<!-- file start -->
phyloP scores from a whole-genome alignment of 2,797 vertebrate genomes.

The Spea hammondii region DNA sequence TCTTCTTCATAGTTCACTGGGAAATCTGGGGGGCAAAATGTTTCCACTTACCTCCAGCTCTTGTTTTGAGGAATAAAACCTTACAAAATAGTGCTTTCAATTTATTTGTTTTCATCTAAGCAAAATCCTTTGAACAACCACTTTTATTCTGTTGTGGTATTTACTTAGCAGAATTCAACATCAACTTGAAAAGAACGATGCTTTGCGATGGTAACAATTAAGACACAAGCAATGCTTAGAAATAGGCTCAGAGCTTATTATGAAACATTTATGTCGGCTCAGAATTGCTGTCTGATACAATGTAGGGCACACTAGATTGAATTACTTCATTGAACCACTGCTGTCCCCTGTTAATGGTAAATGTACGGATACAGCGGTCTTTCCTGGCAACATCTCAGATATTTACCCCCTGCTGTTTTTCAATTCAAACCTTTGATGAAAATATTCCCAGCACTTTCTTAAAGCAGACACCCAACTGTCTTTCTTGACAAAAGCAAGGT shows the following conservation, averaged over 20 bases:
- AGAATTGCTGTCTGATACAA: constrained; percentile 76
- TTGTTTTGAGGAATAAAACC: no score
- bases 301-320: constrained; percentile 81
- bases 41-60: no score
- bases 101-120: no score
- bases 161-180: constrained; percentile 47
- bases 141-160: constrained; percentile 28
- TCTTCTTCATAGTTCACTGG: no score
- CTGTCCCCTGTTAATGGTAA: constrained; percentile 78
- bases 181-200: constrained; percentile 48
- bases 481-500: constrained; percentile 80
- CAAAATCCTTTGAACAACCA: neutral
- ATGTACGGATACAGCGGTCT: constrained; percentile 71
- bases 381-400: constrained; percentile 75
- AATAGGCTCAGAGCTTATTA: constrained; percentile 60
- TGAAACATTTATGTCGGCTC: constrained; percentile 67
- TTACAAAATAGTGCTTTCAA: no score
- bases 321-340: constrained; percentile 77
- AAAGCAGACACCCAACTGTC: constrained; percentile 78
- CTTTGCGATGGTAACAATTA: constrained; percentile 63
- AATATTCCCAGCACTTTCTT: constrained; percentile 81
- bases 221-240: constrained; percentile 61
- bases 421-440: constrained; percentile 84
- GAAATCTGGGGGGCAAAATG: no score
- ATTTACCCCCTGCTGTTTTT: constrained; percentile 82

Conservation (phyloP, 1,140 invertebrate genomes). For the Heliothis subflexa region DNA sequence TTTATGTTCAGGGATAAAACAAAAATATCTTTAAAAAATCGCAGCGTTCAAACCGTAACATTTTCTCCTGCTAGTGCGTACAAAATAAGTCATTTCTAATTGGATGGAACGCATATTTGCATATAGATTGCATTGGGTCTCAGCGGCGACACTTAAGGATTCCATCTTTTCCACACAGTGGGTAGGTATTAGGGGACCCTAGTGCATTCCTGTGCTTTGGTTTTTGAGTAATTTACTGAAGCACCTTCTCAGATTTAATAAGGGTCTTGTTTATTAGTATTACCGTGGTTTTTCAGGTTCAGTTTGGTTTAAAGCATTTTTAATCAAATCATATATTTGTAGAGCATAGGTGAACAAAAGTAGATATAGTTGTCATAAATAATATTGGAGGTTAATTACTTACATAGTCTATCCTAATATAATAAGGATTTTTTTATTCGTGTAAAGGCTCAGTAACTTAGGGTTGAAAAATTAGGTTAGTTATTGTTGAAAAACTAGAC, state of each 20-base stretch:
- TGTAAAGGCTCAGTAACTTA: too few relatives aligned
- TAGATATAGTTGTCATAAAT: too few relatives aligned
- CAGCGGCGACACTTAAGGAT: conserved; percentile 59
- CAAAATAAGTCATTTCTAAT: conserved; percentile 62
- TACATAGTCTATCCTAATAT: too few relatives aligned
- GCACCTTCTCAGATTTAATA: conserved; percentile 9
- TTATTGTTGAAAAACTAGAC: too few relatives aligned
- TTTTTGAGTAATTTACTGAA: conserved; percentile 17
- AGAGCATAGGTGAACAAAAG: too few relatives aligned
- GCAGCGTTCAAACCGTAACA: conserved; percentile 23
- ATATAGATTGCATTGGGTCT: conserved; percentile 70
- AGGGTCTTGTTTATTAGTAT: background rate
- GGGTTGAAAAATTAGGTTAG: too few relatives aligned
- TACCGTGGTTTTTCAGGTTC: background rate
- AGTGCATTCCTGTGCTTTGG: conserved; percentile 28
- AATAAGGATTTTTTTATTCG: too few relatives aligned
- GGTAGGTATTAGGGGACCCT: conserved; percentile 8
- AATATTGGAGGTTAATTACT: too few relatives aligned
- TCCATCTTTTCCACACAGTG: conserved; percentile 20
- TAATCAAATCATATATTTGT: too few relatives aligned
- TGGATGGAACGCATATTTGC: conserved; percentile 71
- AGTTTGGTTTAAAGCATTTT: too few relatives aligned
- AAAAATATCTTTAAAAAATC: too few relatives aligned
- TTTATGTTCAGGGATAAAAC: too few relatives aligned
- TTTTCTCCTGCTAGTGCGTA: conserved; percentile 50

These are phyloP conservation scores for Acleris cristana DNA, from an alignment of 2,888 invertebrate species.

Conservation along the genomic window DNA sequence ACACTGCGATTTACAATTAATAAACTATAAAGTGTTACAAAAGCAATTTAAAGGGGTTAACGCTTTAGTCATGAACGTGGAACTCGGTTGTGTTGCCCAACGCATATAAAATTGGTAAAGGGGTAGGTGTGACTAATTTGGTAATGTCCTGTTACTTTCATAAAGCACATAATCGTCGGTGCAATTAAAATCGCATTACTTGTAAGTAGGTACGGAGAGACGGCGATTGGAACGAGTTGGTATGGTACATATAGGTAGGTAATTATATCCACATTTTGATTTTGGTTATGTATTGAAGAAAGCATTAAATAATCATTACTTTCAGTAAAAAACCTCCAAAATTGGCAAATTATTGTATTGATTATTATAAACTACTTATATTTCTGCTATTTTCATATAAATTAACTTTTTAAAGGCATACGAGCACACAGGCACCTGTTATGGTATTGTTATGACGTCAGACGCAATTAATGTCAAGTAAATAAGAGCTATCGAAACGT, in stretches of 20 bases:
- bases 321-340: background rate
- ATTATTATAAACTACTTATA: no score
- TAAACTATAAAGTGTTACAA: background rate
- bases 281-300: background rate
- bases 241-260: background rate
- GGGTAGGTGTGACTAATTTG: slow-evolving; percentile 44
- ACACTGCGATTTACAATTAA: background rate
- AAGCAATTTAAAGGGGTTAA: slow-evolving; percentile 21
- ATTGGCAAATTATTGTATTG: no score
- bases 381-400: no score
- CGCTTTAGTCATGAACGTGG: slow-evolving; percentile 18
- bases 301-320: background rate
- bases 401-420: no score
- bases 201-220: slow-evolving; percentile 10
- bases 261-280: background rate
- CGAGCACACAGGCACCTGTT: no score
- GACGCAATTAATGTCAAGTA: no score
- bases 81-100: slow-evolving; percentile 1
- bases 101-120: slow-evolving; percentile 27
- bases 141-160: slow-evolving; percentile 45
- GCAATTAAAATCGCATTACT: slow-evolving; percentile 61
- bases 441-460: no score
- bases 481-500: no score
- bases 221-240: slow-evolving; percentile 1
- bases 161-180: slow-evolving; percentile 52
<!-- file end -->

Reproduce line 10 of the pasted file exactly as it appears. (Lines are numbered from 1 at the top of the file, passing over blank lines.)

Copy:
- TCTTCTTCATAGTTCACTGG: no score